Ever since I started this blog, I’ve talked about attenuators, and how they’ve enabled me to get tones out of my amp at reasonable volume levels that I could only previously get at super-high volumes. But before I get into the discussion part of this article, take a listen to this clip (it’s the same clip I recorded with my previous article on the Mullard ECC83):
Here are some details about the recording:
I plugged directly into my Aracom VRX22, which then fed into my Aracom PRX150-Pro, then out to a custom 1 X 12 with a Jensen P12N
The amp was in the drive channel with master at 6, volume (gain) at 6, and tone at 6 (the tone on this amp adds a little gain as well as an edge)
The PRX150-Pro was set at maximum attenuation
Volume-wise, this was talking conversation level!!!
No EQ was applied to the guitar – what you’re hearing is the raw tone.
With respect to “maximum attenuation,” I was in variable mode with the variable sweep pot all the way to its left extent. I shared my amp and PRX settings with Jeff Aragaki this morning, and he estimated that the output power was approximately 0.04 Watt!
Many people are apt to talk about how the speaker needs to move air, and that an attenuator doesn’t allow that to happen. But that clip simply demonstrates that with the right combination of equipment – and in my case, also a great set of tubes – you don’t necessarily need that speaker cone breakup to get great tone for recording purposes. Yes, SPL’s do play a big role in your overall tone, but to be able to achieve the kind of tone I was able to get at that very low volume level is nothing short of amazing!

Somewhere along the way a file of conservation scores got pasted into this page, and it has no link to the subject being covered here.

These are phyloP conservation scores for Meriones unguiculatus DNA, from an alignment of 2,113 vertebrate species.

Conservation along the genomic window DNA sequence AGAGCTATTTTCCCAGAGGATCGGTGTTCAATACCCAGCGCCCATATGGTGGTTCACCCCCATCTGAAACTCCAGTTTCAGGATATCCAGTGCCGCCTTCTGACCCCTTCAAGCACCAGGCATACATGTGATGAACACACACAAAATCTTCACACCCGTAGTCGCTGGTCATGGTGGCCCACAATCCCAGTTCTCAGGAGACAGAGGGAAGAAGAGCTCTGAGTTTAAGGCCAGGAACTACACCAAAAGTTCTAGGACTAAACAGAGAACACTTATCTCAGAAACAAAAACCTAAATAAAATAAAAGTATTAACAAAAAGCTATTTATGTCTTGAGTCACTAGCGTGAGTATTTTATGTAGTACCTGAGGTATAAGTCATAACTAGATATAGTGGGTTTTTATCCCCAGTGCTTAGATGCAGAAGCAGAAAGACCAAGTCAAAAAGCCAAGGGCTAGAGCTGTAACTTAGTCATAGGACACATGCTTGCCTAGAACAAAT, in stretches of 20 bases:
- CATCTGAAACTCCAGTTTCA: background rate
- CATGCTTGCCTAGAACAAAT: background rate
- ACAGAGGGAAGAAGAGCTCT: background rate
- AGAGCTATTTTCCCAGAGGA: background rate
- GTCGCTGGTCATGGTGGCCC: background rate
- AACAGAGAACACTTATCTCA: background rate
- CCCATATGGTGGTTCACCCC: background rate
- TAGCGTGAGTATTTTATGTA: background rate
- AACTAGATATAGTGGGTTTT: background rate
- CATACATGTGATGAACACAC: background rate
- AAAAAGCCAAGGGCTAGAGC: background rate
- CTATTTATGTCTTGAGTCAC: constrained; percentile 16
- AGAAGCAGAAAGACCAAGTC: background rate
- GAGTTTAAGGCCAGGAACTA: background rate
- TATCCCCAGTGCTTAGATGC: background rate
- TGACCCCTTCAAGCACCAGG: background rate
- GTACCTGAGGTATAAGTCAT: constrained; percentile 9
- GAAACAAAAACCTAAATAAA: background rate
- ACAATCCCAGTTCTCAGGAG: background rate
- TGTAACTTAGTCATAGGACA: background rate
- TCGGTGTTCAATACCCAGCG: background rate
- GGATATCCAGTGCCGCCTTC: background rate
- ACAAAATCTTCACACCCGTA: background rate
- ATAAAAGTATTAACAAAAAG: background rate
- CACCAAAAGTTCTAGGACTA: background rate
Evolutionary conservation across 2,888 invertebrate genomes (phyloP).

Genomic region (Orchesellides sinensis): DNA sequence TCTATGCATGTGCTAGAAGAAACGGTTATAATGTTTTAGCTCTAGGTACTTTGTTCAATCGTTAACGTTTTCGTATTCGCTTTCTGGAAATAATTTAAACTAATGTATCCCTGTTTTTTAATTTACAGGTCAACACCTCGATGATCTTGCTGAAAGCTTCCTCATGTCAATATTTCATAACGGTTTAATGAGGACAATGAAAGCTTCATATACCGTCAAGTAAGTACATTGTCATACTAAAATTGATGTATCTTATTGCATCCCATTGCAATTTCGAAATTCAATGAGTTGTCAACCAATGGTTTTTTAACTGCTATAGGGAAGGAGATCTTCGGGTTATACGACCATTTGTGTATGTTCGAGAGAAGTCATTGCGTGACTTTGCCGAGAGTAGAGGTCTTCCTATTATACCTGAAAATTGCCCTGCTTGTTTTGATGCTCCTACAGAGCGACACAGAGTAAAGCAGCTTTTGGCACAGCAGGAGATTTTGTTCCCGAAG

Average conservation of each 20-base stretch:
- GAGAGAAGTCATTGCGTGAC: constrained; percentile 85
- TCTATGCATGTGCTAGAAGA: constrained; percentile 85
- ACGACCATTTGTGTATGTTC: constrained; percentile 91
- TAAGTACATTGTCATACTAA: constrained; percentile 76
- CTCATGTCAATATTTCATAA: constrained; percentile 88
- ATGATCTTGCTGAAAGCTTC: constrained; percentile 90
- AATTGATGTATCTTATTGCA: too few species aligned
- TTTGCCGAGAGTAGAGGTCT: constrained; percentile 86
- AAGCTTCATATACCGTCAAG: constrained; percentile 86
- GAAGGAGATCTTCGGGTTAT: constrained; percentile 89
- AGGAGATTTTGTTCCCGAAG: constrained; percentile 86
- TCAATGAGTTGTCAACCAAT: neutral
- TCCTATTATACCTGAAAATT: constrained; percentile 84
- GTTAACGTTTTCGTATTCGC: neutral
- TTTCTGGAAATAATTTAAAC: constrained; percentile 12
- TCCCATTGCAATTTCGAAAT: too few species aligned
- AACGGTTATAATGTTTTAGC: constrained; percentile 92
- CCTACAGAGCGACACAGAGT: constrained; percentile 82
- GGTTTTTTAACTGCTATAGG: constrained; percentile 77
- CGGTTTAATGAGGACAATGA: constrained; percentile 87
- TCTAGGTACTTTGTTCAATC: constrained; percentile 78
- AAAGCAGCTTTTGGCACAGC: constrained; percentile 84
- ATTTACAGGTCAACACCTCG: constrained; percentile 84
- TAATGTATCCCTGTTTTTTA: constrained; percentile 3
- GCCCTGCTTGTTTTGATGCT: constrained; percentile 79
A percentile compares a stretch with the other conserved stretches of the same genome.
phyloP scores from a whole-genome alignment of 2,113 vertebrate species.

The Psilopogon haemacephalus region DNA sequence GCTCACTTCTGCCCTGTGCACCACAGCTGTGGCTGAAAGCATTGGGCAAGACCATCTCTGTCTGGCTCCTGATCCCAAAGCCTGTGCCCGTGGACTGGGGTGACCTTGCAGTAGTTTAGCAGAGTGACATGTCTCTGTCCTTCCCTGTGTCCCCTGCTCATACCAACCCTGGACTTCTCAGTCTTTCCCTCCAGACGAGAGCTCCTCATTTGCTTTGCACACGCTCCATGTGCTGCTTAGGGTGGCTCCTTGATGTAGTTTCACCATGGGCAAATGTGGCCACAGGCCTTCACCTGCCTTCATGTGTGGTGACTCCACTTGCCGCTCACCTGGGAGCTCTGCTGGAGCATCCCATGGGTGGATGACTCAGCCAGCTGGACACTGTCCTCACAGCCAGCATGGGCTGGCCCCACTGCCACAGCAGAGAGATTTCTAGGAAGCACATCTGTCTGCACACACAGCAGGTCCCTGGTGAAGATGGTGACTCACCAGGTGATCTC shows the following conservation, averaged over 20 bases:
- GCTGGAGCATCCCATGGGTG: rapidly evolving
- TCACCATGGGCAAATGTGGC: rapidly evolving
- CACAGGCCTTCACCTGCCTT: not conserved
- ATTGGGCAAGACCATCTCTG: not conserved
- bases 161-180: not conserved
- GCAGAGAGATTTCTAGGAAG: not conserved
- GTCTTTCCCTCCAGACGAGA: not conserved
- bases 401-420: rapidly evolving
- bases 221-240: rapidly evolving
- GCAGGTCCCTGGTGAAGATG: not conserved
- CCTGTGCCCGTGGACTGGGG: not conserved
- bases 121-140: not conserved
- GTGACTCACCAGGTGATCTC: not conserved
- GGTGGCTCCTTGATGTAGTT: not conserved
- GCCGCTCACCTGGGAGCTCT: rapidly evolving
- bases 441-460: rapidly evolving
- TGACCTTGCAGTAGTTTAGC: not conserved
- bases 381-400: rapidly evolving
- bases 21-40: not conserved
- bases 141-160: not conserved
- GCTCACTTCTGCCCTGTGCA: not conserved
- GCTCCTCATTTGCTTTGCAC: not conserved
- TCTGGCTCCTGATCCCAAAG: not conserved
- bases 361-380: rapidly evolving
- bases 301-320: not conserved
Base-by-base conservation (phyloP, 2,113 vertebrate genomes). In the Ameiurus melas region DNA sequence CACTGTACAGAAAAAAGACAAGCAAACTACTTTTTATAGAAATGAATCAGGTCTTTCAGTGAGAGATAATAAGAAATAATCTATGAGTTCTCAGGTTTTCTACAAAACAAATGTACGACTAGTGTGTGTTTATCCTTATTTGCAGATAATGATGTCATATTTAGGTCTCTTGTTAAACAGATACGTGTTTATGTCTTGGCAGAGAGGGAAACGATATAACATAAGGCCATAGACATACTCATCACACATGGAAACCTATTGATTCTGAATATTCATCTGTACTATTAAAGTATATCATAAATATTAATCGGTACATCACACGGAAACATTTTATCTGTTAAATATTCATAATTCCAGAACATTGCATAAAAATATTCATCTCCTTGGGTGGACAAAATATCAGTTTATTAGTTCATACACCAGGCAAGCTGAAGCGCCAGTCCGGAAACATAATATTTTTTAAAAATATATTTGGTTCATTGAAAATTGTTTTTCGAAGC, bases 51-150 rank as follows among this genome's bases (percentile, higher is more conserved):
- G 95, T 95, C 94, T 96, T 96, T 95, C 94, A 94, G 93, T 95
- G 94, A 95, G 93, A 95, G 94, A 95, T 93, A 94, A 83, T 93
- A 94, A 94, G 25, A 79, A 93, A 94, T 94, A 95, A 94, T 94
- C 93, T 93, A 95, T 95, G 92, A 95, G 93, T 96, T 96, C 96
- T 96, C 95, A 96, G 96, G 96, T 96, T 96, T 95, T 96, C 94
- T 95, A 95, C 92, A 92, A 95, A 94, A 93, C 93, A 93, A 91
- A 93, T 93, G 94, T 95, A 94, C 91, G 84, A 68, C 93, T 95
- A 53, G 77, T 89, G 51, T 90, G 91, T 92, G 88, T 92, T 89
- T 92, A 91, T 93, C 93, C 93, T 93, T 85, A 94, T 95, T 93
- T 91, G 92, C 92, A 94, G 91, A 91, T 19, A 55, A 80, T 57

So what about an attenuator being life-changing?
Maybe that’s a bit strong of a phrase, but ever since I’ve been using attenuators, and especially since I’ve gotten my Aracom PRX150-Pro, I’ve been able to explore tonal territory that I could previously only achieve using pedals – and only simulating at that! Take overdrive pedals for instance. If you’re a regular reader of this blog, you know I’m crazy about them. I probably will still be nuts about overdrive pedals, but there’s one thing an overdrive pedal can’t do that an attenuator allows me to do, and that’s to get the thick, natural overdrive tone of my amp. Don’t get me wrong, I still use them, but I use them now more for tonal accents to my drive tone rather than giving me my drive tone. That’s very profound; especially for an overdrive pedal freak like me!
Here’s a good example that I just recorded. This clip is part of a new song idea I’ve been playing around with. Setup is pretty much the same as above, but for the rhythm, I’m running Strat into my Kasha overdrive pedal to get a jangly, crisp tone. The lead is Goldie plugged straight into my VRX22. I did mix and do a simple master on the recording, but the guitars were all recorded raw, with no EQ. In my DAW, I added some reverb to both parts and a touch of delay to the lead, but that’s it.